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Lets say I have a A.exe file and I'd like to run it on my windows machine X. I'd like to know how this A.exe file interacts with the Windows kernel functions in X? Does A.exe file already contain all the Windows kernel functions going to be invoked inside its own binary file? or A.exe will go to find the address of kernel functions in machine X and call it?

And similarly, how a .bin file interacts with Linux kernel functions?

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closed as unclear what you're asking by Ken White, Ernest Friedman-Hill, Carl Norum, Kevin Panko, tcaswell Mar 3 at 17:48

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What are you thinking of as a Linux ".bin file"? That doesn't sound familiar to me. –  duskwuff Jun 9 '13 at 4:58
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You should read the wikipedia page about system calls. –  Carl Norum Jun 9 '13 at 4:59
    
@duskwuff: He's probably just referring to ELFs. –  M. Dudley Jun 9 '13 at 5:06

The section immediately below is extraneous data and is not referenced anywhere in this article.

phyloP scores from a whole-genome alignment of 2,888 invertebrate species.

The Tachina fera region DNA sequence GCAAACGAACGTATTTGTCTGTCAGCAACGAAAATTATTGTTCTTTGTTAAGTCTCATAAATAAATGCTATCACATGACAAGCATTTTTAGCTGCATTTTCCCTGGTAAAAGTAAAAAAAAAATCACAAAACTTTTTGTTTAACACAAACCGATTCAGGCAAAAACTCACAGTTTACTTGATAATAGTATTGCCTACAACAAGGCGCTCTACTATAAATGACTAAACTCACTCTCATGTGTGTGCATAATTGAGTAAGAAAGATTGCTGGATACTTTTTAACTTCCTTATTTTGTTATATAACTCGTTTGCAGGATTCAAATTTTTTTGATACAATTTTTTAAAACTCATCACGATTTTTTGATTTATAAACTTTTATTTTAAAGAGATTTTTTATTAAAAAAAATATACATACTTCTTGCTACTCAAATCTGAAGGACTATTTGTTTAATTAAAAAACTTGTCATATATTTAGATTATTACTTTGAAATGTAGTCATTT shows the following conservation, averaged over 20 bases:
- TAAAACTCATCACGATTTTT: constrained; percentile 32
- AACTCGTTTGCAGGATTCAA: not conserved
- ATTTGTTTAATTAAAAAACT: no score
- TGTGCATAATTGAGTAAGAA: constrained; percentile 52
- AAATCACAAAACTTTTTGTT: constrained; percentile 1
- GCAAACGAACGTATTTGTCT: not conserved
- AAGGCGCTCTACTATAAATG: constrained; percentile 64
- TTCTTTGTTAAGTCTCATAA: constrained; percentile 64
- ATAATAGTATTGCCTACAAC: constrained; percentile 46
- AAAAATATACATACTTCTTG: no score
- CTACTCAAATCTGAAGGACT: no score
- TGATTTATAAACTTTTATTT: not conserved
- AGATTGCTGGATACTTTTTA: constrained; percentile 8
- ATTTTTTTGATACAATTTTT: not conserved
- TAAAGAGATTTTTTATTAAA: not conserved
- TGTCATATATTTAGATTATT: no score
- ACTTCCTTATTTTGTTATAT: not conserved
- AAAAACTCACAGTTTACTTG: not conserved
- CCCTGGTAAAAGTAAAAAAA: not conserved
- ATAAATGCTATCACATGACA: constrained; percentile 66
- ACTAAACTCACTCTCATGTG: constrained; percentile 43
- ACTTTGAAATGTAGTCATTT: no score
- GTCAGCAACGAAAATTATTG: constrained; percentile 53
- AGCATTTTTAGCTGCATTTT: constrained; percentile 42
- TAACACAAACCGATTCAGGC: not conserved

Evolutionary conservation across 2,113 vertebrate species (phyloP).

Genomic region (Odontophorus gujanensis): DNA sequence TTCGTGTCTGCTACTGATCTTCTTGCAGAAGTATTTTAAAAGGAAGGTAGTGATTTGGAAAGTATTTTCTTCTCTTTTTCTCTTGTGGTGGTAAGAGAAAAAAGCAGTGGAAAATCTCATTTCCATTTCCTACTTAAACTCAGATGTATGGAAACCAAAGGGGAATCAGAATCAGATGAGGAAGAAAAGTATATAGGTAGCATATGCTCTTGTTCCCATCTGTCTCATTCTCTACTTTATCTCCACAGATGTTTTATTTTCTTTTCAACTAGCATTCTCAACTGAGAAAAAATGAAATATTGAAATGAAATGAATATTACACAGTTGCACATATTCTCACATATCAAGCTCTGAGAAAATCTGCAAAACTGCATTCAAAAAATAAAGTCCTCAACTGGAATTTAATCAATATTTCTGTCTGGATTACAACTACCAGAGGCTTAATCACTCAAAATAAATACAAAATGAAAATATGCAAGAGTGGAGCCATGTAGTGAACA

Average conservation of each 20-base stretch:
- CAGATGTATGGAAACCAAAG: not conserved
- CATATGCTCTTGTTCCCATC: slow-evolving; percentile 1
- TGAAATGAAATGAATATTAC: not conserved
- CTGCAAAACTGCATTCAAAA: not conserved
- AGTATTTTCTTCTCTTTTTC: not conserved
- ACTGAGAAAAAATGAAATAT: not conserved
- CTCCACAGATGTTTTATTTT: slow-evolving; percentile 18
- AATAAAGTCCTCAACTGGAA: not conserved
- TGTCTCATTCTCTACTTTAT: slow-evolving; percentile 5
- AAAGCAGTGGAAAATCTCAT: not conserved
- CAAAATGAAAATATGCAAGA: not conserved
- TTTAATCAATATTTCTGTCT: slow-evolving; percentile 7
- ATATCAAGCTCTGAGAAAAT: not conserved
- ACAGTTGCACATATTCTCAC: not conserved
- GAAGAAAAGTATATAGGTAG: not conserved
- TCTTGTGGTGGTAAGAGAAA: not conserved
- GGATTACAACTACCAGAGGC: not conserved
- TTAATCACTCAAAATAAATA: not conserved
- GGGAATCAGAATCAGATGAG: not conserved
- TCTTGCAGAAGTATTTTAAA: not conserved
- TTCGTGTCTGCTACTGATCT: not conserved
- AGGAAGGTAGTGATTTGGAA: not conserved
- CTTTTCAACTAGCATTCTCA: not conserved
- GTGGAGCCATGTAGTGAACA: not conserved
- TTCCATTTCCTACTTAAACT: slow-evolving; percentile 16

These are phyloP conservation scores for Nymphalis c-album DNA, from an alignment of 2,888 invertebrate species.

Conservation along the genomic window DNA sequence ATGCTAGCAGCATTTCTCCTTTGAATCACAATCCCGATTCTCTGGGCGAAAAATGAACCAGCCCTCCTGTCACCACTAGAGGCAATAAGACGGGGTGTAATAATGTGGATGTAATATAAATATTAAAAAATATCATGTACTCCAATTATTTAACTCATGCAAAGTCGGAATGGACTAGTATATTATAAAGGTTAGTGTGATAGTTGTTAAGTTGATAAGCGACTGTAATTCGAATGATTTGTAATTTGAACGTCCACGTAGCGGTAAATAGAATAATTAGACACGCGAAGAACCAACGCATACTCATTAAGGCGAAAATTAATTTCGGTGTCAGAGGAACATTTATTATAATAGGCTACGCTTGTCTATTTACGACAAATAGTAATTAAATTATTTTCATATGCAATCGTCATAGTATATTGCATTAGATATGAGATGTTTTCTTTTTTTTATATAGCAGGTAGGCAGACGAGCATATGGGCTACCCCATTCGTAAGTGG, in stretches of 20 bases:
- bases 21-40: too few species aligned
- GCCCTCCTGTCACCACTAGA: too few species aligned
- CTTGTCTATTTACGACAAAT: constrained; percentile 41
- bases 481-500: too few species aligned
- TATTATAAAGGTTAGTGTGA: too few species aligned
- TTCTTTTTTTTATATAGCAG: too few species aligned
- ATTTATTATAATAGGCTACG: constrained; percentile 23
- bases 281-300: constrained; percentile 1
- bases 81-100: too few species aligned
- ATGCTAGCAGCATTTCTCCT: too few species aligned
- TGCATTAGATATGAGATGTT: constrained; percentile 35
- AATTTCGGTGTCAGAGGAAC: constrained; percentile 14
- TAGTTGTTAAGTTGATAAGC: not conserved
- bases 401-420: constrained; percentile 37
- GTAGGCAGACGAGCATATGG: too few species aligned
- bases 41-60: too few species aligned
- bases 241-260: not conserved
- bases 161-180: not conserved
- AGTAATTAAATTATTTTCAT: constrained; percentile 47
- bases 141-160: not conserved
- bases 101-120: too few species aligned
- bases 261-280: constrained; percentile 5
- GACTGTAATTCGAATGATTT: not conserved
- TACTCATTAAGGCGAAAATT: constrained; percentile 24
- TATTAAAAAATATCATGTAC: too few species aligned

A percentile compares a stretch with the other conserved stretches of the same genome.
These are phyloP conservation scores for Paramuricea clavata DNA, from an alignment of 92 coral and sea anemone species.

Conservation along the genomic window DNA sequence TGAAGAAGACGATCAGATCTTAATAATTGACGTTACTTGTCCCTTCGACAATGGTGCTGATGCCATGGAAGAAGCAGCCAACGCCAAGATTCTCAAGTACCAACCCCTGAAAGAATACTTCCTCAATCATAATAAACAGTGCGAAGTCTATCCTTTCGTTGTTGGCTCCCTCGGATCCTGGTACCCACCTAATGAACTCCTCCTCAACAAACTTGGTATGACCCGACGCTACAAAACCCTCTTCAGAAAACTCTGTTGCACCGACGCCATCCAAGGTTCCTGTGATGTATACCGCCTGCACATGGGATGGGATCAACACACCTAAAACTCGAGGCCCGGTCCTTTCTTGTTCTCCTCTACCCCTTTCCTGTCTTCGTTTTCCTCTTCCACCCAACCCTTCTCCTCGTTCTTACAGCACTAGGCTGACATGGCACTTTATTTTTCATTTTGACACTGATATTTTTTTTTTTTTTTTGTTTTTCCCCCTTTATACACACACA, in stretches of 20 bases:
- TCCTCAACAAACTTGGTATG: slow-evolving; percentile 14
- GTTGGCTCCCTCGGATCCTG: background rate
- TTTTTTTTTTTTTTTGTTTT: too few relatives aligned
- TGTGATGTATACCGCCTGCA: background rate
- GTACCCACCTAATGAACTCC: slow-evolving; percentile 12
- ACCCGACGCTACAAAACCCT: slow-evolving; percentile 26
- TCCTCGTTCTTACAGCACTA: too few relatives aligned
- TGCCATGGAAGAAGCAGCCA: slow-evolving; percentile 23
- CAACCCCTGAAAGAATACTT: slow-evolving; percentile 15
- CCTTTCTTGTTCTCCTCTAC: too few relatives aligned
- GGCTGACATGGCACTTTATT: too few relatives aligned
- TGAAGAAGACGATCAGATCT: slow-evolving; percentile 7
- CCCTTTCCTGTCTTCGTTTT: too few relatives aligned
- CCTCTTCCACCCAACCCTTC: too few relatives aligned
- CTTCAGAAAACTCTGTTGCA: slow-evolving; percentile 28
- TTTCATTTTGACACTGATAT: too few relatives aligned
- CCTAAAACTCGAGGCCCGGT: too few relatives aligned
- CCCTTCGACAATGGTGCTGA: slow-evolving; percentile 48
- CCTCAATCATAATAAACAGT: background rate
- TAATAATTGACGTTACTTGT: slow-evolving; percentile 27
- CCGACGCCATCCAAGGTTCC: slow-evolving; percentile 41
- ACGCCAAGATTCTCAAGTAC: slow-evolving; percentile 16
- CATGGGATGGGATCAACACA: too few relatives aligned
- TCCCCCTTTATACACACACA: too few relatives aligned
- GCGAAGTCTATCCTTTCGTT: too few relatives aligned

2 Answers 2

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The excutable file or libraries will execute an special instruction such as int 0x80 or sysenter and cause an exception. Then the machine looks up a table called IDT (for int 0x80) or enter the syscall handler speicified in MSR (for sysenter) and start to execute system call handler functions

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A .exe file will link in Windows .dll files and call those (by loading the DLL to memory, then using a name->memory mapping in the DLL). Some of the .dll calls will just stay in userland and do calculations/return a value. Some will call an interrupt, which will cause an interrupt handler implemented by the OS to run. This interrupt handler has the right to raise its priority and access to all the OS's memory. It can either do any further actions directly or schedule them to be done by an OS thread at a later time. But the code for all of those functions is in the DLL. The code for the interrupt handler and any routines it may call or cause to be called is in some other file launched when loading the OS.

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In this case, a program that can be run in Linux2.x may not be able to run on Linux3.x, may it? –  henryyao Jun 9 '13 at 5:09
    
That can happen on some OSes. Linux gets around this because the executable will typically link in the required libraries (like libc) dynamically via a similar method to Windows. Then so long as you have valid libraries for that OS version you're good. If you're statically linked, you have to hope that the OS didn't change its interface between versions. –  Gabe Sechan Jun 9 '13 at 5:52

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